#LifeAtCapgemini

#LifeAtCapgemini

Opinions expressed on this blog reflect the writer’s views and not the position of the Capgemini Group

Just Say Yes

After 70 weeks, 14 Cities, 5 States and 2 Countries, I have drawn just 1 major conclusion: There aren’t many constants within this industry, this company and this lifestyle. Behind that conclusion and all of its complexities, however, lies an invaluable lesson that they didn’t teach us in Managerial Accounting or Macroeconomics. Now before I go any further, I realize that we are all subject to daily quotes, life lessons and other forms of drivel artfully disguised as text. I ask that you consider the distinct commonalities that we share; it’s these commonalities that make internal resources such as this blog more valuable than the quotes on your Facebook newsfeed. Consider that I am new just like you, young just like you and I am trying to make a splash just like you. It is our relevant position in life and in this company that leads us to this blog. So with that in mind, what is the hidden lesson behind the consulting mayhem? In short, it’s the importance of flexibility.  
By definition, being flexible is being able and willing to modify or adapt. It’s the aptitude to bend that ultimately ensures something doesn’t break. For athletes, we know that flexibility is often what keeps them physically healthy. Staying flexible allows them to perform at a high level without any serious repercussions. But what about for consultants? We all learn very quickly that no two days are the same and that every opportunity is entirely different. Staying flexible will make all of the difference going forward. Take a step back and consider how many people you have met here. Think about how many new places you have been since you started. Without the fluctuations and rapid changes, you would have never met those folks and you would have never traveled to those places.
When I left industry to join Capgemini, I knew that I was leaving behind the nine to five lifestyle. Thus far, my experience with Capgemini has been the antithesis of consistent (refer to my opening sentence). Between the travel, the training and my first few projects, things have come and gone quicker than a middle school summer. It is for those very reasons that I like this job more and more. When I began, I was brought on as an SAP functional consultant with a finance background. What did I do on my first project? I worked with an Oracle product as a data analyst. At the end of the day, however, I was doing my job and helping the client while learning and expanding my resume.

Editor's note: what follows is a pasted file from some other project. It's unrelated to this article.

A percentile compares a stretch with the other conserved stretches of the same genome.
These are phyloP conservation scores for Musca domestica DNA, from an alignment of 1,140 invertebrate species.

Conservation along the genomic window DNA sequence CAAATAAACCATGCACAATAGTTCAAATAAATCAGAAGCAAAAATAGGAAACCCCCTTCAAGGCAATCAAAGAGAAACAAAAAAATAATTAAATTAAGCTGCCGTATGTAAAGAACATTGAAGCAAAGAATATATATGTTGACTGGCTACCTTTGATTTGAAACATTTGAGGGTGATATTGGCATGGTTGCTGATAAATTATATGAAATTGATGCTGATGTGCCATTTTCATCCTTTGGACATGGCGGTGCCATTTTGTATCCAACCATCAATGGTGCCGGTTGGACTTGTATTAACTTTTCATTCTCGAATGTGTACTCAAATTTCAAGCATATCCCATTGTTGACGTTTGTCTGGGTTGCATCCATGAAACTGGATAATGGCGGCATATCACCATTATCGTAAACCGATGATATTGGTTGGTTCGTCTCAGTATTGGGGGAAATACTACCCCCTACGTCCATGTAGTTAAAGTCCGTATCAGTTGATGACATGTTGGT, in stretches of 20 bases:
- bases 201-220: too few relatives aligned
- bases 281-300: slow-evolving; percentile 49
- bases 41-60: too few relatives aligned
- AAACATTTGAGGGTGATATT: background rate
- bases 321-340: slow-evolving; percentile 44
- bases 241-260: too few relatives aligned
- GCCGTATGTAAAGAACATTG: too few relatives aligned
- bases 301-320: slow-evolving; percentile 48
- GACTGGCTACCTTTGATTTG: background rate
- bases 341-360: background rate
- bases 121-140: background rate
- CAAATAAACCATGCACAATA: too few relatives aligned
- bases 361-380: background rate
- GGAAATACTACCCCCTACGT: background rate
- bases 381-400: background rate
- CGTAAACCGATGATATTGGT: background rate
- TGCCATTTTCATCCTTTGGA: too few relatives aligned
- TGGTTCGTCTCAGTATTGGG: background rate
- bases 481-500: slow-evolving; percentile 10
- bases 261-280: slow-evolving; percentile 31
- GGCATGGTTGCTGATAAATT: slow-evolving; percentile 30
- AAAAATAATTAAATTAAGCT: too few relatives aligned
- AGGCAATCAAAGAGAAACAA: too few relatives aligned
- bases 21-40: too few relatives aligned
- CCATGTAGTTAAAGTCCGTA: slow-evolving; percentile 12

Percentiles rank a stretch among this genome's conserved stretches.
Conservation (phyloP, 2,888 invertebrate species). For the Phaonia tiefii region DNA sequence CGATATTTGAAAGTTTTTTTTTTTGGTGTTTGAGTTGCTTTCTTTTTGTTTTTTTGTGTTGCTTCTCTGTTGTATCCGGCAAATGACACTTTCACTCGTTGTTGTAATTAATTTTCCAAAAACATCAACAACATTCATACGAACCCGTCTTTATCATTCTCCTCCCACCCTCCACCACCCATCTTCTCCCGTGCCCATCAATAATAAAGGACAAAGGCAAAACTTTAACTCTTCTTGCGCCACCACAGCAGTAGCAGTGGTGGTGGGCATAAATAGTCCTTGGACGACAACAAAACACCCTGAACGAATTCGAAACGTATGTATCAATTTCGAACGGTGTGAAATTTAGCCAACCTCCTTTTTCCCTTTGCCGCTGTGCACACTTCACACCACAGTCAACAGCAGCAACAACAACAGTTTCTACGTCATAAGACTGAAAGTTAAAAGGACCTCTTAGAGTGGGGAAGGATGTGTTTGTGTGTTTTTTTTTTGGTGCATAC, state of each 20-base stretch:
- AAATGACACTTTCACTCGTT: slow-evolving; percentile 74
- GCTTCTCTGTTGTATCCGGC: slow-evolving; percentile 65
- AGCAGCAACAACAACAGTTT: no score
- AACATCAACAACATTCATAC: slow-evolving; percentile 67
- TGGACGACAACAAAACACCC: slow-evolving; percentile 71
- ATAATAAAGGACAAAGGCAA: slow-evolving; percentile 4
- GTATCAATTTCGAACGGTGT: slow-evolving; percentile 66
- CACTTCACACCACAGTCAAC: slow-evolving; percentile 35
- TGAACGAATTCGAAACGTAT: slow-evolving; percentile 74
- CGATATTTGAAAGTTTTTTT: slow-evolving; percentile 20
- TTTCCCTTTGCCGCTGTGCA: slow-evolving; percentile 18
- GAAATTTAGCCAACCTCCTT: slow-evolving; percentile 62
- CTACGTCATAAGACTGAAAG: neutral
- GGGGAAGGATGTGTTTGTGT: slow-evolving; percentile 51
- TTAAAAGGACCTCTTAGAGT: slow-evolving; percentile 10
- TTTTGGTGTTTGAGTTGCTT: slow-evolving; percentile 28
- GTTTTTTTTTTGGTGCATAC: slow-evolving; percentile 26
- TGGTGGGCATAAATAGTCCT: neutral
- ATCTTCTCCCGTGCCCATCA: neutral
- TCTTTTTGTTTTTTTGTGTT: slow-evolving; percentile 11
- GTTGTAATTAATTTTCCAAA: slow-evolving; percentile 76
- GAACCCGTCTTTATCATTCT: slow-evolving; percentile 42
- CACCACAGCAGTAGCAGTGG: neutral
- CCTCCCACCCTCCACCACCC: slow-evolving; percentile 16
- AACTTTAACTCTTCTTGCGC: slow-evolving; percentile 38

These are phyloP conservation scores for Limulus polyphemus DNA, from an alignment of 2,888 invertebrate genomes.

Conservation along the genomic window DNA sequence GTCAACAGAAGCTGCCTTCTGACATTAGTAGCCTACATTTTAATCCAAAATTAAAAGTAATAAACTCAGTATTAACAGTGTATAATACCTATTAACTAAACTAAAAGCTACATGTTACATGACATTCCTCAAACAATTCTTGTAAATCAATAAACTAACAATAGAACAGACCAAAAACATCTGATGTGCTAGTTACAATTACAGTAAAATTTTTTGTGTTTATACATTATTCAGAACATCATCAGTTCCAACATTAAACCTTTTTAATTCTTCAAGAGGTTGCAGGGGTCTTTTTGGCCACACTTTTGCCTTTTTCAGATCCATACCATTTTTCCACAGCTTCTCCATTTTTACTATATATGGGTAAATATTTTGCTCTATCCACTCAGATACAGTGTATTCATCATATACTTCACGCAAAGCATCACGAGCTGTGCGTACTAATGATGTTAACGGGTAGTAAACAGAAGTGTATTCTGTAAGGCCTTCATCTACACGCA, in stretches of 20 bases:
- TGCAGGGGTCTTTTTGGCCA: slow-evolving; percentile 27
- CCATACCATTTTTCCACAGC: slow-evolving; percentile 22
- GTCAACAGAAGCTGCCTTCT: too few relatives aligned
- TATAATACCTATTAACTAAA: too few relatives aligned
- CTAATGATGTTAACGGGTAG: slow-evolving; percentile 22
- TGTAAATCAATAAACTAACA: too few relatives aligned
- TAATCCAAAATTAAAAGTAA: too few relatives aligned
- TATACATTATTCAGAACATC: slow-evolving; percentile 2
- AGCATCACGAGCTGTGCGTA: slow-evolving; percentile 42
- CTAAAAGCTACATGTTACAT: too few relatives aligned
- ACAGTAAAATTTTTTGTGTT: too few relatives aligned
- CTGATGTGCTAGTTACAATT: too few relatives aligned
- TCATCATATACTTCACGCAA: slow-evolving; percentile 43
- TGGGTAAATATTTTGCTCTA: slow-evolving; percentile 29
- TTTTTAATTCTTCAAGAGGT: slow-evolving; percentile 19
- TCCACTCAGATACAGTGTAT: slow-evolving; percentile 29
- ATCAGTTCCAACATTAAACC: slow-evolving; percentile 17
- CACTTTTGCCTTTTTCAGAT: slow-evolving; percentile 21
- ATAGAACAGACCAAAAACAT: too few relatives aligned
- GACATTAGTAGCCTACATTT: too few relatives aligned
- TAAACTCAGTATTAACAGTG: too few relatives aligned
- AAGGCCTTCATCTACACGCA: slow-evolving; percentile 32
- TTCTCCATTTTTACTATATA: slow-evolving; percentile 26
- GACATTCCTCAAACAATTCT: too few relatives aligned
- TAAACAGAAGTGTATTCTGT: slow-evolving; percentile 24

But is this positive state of mind really that simple to achieve? Absolutely not. The vast majority of recent grads and young professionals have to assimilate to the newly acquired lifestyle; goodbye college freedom and hello full-time responsibility. For me, that meant no more late Thursday nights. It meant wearing something other than sweatpants during the day.  These are the harsh realities to which most can relate. As a recent college grad working at Capegmini, however, we face those same realities with a healthy dose of inconsistency. To avoid being overwhelmed and to uphold the ability to remain flexible, here are the five rules that I try and live by:
  

  1. Just say yes because no experience is a waste of time
  2. Don’t become too attached to a routine
  3. Make the sacrifices today so you don’t have to tomorrow
  4. Set tangible goals for today, this week, this month and this year
  5. Ask questions, ask questions and then ask some questions
     

When it’s all said and done, the more we experience, the more our personal portfolio grows. Do some data work. Be a functional analyst. Try a PMO role and see what you think. Get involved with a proposal. Consulting is not a “one size fits all” gig. If we learn to embrace it, we are bound to find what suits us best. Stay flexible and we’ll all be just fine.

About the author

John M
John M
John is a SAP FTM Consultant who joined Capgemini in January 2014. Prior to his arrival at Cap, John worked in the Defense and Aerospace industry in his hometown of Boston, Massachusetts. John is often told that he’s an anomaly; the type of guy that turns the air conditioning up while rolling his windows down. Outside of work, John loves to travel and stay active with friends and family.

Leave a comment

Your email address will not be published. Required fields are marked *.